A proposal for the formalization of a knowledge network was crystallized when Hartlib learned of a Parisian Bureau d'adresse established by French physician and philanthropist Theophraste Renaudot (1584-1653) with government support.[12] Renaudot's agency had a limited scope, concentrating in employment information, but the concept helped Hartlib in formulating an ambitious proposal for an information bureau called the Office of Addresse, presented to the English Parliament in 1647. Hartlib had performed some of these functions on his own, and parliament provided him some financial support, but the bureau was never established officially. The following quotation from Harlib's proposal illustrates the intended scope of the projected office and its relation to the universities:


The Warden of this Office should be authorized to have and keep not only all manner of Registers, Inventaries, Catalogues and Lists containing the Peculiar Objects whereof he should furnish Information for Addresse to such as shall desire it... and to maintain a Correspondence and Learned Trade with all Men of Abilities within and without the Kingdom...  In the Matters of Ingenuity his  end should be to offer the most profitable Inventions which he should gain, unto the benefit of the State, that they might be Publically made use of, as the State should think most expedient... He should yearly once at a certain time be obliged to give up the account of his Annual Negotiation, to the Professors of all Sciences in both Universities and to the Heads and Masters of Colleges and Halls, who should be made a Special Committee and appointed to meet, and to take into Consideration the things which he shall produce: that such pieces as shall deserve to be put into the Public Libraries, to be made Common unto Scholars, or other wise published in Print for the benefit of every one, may by their advice be applied unto their proper Uses; for the advancement of Divine and Humane Learning...[13]


In Hartlib's project we have one of the best examples of the dream of a true knowledge heritage, with the accumulated knowledge of mankind being organized and made available. Although this dream did not materialize, it is now acknowledged that Hartlib's correspondence network, and those of his continental counterparts such as Mersenne and Peiresc, provided a crucial conduit of information during the early days of modern science.


The Republic of Letters

All of the networks and circles mentioned above contributed to create a sense of the "universality of thought" in seventeenth century Europe, and an increased awareness of the knowledge heritage of the human species. The participants in this informal international association saw themselves as a community, an ideal "state," the Republic of Letters, perhaps inheriting some political ideas from the Italian Renaissance citi-states and in contrast with some of the actual European absolutist states.[14]


There is some controversy as to the origins of this term, but it was popularized in our context by Pierre Bayle (1647-1706) who used in the title of his journal Nouvelles de la République des Lettres in 1684.[15] This periodical was devoted to reviews of current publications, and it was probably the first known book review journal. Bayle also published a biographical dictionary, the Dictionnaire Historique et Critique, in 1697,[16] which was to influence the more ambitious Encyclopédie project in France from the 1750's to the 1770's. The spread of the use of printing faciltated the Republic, which could now circulate journals such as Bayle's.[17]


While the intellectual circles in England during this period had a primarily scientific orientation, France made an effort to provide leadership in a wider range of interests. Under Chief Ministers Richelieu  and Colbert, a number of academies were created in the 1600's for such subjects as literature, music, dance and architecture, in addition to science.[18] The settling of members of the Republic into established academies, often  sponsored by governments, crimped somewhat its free-wheling and independence, [19] but it is clear that this informal "project" served as a preamble to the Age of Enlightenment, which is the subject of the next section.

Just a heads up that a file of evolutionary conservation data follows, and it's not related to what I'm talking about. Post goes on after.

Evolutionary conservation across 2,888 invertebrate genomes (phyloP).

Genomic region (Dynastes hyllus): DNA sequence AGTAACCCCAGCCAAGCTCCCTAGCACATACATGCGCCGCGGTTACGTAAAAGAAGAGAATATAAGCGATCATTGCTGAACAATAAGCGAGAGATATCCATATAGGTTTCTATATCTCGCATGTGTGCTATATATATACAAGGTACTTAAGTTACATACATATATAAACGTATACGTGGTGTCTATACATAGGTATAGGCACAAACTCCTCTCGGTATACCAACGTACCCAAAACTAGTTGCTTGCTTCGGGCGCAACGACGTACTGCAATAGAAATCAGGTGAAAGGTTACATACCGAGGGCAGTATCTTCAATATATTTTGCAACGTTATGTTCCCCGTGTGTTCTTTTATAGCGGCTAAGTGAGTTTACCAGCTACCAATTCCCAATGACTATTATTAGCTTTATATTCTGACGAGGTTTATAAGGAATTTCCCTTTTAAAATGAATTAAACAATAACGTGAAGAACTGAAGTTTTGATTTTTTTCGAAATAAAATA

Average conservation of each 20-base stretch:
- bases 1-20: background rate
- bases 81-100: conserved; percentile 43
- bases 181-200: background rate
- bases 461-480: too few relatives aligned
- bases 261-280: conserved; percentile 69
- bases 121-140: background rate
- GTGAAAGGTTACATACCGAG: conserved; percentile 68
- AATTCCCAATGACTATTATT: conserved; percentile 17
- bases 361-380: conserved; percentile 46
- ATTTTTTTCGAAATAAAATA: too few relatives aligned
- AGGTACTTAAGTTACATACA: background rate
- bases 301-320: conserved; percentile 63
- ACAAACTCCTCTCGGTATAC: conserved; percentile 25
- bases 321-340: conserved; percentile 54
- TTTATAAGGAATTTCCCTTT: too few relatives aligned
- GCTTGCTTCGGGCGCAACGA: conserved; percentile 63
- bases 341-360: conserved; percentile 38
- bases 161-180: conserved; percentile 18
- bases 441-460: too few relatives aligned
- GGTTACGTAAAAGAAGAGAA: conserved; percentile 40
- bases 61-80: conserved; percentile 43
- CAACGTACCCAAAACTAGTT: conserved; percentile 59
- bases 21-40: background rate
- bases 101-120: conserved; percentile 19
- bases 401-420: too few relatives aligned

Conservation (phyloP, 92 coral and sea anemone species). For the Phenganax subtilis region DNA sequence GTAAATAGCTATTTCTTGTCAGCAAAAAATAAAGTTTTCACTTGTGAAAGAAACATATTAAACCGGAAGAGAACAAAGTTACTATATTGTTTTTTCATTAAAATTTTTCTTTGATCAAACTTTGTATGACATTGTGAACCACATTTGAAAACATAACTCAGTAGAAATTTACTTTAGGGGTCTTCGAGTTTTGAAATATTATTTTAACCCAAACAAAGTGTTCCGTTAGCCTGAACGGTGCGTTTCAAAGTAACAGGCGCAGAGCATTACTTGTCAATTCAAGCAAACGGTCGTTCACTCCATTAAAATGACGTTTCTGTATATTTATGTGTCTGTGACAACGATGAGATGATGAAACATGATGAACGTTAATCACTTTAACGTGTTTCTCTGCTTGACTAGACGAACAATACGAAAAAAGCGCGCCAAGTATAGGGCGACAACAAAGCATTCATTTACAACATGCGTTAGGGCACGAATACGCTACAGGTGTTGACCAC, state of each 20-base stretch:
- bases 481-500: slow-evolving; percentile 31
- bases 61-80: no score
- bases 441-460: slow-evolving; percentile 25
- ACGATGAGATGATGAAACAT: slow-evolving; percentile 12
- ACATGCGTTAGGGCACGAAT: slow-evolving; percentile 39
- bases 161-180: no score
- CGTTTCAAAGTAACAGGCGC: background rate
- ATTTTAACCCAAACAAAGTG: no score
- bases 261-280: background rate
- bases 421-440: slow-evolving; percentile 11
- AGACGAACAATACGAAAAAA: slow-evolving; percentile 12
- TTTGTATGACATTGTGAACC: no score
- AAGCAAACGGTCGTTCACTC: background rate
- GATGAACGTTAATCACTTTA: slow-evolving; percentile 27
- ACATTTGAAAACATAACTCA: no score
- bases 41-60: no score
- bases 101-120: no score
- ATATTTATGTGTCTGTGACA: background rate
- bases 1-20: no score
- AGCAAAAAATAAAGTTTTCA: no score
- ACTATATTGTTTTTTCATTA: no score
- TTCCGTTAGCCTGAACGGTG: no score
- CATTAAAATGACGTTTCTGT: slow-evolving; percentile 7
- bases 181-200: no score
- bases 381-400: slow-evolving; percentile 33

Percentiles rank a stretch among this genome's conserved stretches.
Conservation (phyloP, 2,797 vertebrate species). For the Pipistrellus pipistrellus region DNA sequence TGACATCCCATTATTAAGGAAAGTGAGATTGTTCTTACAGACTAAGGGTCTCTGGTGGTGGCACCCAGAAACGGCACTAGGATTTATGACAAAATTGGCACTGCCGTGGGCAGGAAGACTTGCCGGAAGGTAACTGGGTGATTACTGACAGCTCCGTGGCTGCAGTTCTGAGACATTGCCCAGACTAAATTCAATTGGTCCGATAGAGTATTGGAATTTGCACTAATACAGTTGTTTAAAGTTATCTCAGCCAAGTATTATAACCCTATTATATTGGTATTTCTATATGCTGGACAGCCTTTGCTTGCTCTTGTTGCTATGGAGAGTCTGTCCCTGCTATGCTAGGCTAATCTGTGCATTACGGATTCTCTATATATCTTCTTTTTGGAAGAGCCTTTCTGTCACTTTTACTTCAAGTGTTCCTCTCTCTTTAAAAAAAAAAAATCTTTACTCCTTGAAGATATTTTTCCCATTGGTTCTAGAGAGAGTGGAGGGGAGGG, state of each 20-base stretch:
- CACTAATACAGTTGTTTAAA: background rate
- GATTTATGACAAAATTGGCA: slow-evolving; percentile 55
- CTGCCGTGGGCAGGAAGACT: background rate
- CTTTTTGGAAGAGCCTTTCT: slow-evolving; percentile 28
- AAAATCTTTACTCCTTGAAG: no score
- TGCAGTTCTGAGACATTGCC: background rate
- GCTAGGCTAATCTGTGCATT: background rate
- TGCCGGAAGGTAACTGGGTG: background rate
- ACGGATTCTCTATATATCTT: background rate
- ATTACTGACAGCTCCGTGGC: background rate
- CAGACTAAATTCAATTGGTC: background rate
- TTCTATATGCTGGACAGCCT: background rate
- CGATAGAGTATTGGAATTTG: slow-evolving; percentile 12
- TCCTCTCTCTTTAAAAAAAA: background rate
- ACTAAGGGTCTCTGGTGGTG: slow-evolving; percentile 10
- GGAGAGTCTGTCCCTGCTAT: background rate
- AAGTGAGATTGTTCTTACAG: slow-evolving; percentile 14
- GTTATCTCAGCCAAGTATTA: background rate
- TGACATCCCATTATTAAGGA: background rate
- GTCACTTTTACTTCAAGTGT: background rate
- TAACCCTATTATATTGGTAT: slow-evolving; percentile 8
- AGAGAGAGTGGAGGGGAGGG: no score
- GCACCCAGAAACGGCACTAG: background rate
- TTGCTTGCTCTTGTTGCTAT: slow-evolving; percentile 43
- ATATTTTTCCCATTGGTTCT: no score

[1] Francis Bacon, Of the Interpretation of Nature Proem

[2] Robert Mandrou, From Humanism to Science (Harmonsworth, Middlesex, England: Penguin Books, 1978), 268-271.

[3] Peter N. Miller, Peiresc's Europe: Learning and Virtue in the Seventeenth Century Yale University Press, 2000, 1-3.

[4] Ugo Baldini, "The Academy of Mathematics at the Collegio Romano from 1553 to 1612" in Mordechai Feingold,Jesuit Science and the Republic of Letters(Cambridge, Mass. The MIT Press, 2003), 64-65.

[5] Steven J. Harris, "Mapping Jesuit Science: The Role of Travel in the Geography of Knowledge" in John W. O'Malley,S.J, et al, eds., The Jesuits, Cultures, Sciences and the Arts 1540-1773 (Toronto: The University of Toronto Press, 1999), 212-213.

[6] Peter N. Miller, Peiresc's Europe, 1.

[7] Charles Webster, Samuel Hartlib and the Advancement of Learning (Cambridge, England: Cambridge University Press, 1970), 56-62, 71.

[8] Douglas Sloan, The Scottish Universities in the Enlightenment  (New York: Teachers College Press,  Columbia University, 1971), 65.

[9] Roger Ariew et al, ed.  Descartes' Meditations: Background Source Materials (Cambridge: Cambridge University Press, 1998), 141-144.

[10] Robert Mandrou, From Humanism to Science, 268-271.

[11] G. H. Turnbull, Samuel Hartlib- A Sketch of his life and his relations to J. A. Comenius (London: Oxford University Press, 1920), 1-6.

[12] Charles Webster, ed., Samuel Hartlib and the Advancement of Learning (Cambridge, England: Cambridge University Press, 1970), 44.

[13] Samuel Hartlib, "Considerations Tending to the Happy Accomplishment of Englands Reformation" in Charles Webster, ed. Samuel Hartlib and the Advancement of Learning, 126-134.

[14] Dena Goodman, The Republic of Letters: A Cultural History of the French Enlightenment (Cornell University Press, 1996), 15.

[15] "Life of Bayle" in Pierre Bayle, An Historical and Critical Dictionary  (London: Hunt and Clarke, 1826), 11.

[16] Ibid., 22-23.

[17] Goodman, The Republic of Letters, 16.

[18] James Bowen, A History of Western Education, Vol. 3, 54-55.

[19] Goodman, The Republic of Letters, 21.